Johnson - Jeffries Fight Jack Johnson began his life in Galveston, Texas, on March 31, 1878. He was the second of six children to Henry, a former slave, and Tiny Johnson. His family was very poor causing him to leave school in the fifth grade to work odd jobs around South Texas. He started boxing by fighting in "battles royal," matches in which young black children entertained white spectators who threw money at the winners (www.famoustexans.com, pg.1). He soon earned himself the name "Little Artha (Encyclopedia Americana, pg.129)." Johnson began touring with black fighters winning nearly all his matches. He turned professional in 1897 following a period where he fought in private clubs in hometown, Galveston. He was arrested in 1901 and jailed because boxing was a criminal profession in Texas. After his release, he soon left Galveston for good.
In 1908, Johnson was matched with white champ, Tommy Burns in Sydney, Australia.
Johnson won in the fourteenth round. The white public resented Johnson's flamboyant personality and wanted a "white hope" to dethrone him. Jim Jeffries would be their attempt.
Jim Jeffries was born in Carroll, Ohio on April 15, 1875, but later moved to Los Angeles as a youth with his family. He began his career as Jim Corbett's sparring partner in Reno in 1896 on the West Coast, managed by William A. Brady, Corbett's manager. He was a magnificent athlete. He was very fast and agile and in his prime, stood at 6'2" and 220 pounds. He could run 100 yards in eleven seconds and high jump 5'10", which were definitely feats in those days at the turn of the century (www.wbhf.org).
After a string of victories, Jeffries challenged Bob Fitzimmons for the heavyweight title at Coney Island, New York on June 9, 1899. Jeffries won by knockout in the eleventh round with a left-hook, right-uppercut combination (Robert Cassidy, pg.1). The training for this fight, with middleweight Tommy Ryan, is what developed Jeffries style. He boxed out of a crouch where he protected his face with his right forearm, and advanced with a probing left hit. His left hook was particularly effective when used from this crouching position (Robert Cassidy, pg. 1).
Jeffries officially announced his retirement from boxing in 1905. He was the first man to retire as an undefeated (18-0-2, 15 KOs) heavyweight champion (Robert Cassidy, pg.2).
In retirement Jeffries became an alfalfa farmer and bloated to more than 300 pounds. Jeffries had been asked to be the "white hope" to dethrone Jack Johnson. Although Jeffries had formerly refused to fight Johnson because he was black, Jeffries agreed in late 1909 to fight Johnson for the championship title the next summer at the age of 35. In training, Jeffries trimmed down to 227 pounds, seventeen off from his prime weight of 210.
George "Tex" Rickard, the greatest promoter in boxing history, won the bid to promote the Johnson-Jeffries fight. He had planned on it to take place in San Francisco in the summer of 1910. However, in June anti-boxing crusaders persuaded the mayor to refuse the fight to take place because of its controversial nature. Rickard then moved it to Reno, Nevada where a special arena was built and 30,000 fans of all races showed to watch the fight.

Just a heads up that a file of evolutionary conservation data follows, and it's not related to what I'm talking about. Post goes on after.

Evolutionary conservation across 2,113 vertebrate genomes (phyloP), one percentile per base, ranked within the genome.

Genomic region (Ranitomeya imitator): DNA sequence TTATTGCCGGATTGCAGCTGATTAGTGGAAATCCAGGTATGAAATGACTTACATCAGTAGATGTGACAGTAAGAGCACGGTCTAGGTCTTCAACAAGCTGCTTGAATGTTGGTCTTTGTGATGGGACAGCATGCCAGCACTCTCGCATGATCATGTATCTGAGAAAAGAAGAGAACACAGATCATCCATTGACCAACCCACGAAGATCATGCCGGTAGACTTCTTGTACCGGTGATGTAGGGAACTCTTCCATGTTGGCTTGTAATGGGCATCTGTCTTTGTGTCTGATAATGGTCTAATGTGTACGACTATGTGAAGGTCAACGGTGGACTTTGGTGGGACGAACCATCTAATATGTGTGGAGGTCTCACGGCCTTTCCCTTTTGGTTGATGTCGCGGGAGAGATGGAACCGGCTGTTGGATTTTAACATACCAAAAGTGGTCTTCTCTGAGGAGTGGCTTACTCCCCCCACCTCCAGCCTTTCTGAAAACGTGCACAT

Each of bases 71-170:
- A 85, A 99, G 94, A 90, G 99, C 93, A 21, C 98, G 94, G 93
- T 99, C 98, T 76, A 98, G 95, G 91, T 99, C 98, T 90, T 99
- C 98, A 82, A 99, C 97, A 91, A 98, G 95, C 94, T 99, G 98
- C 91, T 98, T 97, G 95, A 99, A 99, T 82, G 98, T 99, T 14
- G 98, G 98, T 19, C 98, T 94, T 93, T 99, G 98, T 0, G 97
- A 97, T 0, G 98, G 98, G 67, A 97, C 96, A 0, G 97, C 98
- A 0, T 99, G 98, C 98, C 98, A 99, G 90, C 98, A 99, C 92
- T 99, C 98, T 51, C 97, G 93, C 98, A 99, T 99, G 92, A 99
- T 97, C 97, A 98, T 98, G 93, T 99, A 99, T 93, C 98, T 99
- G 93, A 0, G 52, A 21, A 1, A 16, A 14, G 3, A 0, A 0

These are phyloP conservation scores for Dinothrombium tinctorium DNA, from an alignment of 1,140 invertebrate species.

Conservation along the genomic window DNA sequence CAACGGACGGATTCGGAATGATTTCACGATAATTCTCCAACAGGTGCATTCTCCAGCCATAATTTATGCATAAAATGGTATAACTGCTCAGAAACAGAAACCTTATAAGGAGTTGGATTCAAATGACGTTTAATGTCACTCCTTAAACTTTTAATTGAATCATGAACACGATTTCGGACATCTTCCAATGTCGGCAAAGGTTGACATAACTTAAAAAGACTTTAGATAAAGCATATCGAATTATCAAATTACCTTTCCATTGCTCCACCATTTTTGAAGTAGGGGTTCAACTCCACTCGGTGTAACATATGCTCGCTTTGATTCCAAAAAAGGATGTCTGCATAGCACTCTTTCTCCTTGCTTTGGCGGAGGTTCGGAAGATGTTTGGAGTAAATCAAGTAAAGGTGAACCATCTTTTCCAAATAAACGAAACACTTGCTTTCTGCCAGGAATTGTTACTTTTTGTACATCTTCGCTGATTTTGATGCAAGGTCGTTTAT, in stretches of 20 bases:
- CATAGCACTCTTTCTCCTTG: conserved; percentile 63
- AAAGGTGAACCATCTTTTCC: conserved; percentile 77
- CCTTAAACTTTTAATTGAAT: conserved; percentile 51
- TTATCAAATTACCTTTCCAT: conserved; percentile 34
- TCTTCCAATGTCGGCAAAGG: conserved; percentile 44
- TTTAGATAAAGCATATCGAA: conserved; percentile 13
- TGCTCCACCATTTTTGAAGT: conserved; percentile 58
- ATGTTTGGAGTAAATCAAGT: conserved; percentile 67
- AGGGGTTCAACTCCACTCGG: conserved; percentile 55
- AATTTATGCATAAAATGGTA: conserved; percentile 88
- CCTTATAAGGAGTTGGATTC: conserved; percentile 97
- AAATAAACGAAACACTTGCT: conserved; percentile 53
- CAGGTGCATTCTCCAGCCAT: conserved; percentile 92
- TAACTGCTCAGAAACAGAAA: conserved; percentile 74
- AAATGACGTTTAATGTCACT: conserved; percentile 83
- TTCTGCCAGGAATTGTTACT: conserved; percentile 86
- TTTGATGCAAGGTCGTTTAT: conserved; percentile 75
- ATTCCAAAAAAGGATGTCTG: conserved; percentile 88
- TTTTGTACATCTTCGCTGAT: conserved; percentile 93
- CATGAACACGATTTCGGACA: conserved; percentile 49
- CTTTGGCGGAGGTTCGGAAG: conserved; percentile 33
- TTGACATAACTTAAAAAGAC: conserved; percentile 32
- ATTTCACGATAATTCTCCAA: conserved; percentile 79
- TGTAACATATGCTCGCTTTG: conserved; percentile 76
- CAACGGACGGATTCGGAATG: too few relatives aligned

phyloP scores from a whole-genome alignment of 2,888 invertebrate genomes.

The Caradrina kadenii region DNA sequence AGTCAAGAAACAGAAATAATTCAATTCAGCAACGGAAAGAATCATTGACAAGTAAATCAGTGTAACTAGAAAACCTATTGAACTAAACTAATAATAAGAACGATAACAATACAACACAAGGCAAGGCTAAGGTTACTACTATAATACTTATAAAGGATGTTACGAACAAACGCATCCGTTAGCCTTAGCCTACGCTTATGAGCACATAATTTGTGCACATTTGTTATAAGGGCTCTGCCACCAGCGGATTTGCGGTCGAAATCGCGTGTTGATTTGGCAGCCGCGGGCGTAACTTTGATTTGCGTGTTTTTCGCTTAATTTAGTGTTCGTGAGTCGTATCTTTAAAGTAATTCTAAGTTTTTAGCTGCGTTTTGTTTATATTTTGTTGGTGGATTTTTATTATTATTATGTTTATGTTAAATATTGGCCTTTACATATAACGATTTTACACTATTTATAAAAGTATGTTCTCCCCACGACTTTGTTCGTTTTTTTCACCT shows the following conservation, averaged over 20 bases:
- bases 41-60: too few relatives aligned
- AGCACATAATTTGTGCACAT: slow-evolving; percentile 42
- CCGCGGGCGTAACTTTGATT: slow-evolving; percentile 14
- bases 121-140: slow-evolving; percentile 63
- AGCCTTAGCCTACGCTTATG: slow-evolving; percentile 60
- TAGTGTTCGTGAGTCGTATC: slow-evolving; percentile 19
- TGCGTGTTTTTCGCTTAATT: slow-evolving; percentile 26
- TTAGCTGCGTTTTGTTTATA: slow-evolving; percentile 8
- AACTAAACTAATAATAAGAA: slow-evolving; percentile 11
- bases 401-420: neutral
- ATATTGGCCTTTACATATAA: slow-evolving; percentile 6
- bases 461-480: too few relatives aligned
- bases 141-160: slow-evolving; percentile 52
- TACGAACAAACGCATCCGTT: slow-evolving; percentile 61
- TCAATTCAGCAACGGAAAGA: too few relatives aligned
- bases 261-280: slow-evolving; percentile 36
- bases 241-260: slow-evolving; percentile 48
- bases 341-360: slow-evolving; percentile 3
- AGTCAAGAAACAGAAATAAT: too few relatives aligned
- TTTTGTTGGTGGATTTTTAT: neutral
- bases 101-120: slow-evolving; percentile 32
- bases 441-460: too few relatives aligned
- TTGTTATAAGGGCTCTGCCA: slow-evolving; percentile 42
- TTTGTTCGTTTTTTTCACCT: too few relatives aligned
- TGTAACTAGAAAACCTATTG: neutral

Johnson, who had knocked out Jeffries' brother in 1902, was wary of the former champion, Jefrries, in the first few rounds. He appeared physically fit, but it soon became apparent that Jeffries' six-year layoff from boxing had taken its toll. Johnson, 32 at the time, began to open up, but still remained cautious in the sixth round. Jeffries landed a few occasional blows, but they lacked his former championship ability. It is reported he told his corner, "my arms won't work, but just give me time and I'll be all right (www.ibhof.com, pg.2)." Johnson leaped from his corner at the beginning of the seventh round. He landed a hard right to Jeffries' jaw that visibly had effect. Johnson increased his tempo of attack and had peppered Jeffries with hard counter punches throughout the match. At the end of the seventh round Johnson sent Jeffries back to his corner with his right eye nearly swollen shut. In the fourteenth round Johnson sent Jeffries onto the canvas three times. This is the first time in Jeffries' career he had been knocked down (www.ibhof.com, pgs. 2 and 3). The fight ended in the fifteenth round with Johnson winning by knockout becoming the first black, and first Texan, to win the heavyweight boxing championship of the world.
Race rioting was widely sparked after the Johnson-Jeffries fight. African Americans struggled against efforts to contain the showing of the fight. Viewers in Harlem cheered during outdoor screenings despite efforts to keep the film away from African American audiences. Secret showings were often arranged in black neighborhoods. Finally, in 1912, Congress banned the interstate shipment of all fight films (www.sandiegohistory.net).
In 1913, Johnson was convicted of violating the Mann Act because of its specifications of transporting white women across state lines for prostitution. He jumped bail and fled to Canada. He continued his career and fought in England and France. In 1915, Johnson went up against Jess Willard, another "white hope," in Havana, Cuba and lost his title after 26 rounds. In 1920 he returned to the U.S. and served 1 year of his sentence. He died near Raleigh, North Carolina on June 10, 1946 in a car crash, having never regained his title. In 1954, he was elected to the boxing hall of fame.
Jeffries' one loss to Johnson forever damaged his career. He is mostly remembered for his one loss instead of his nearly undefeated career. Over time however, he has been recognized as the best defensive boxer in heavyweight history (www.ibhof.com, pg.3). He died in Burbank, California on March 3, 1953. Along with Johnson, Jeffries was also elected to the boxing hall of fame in 1954.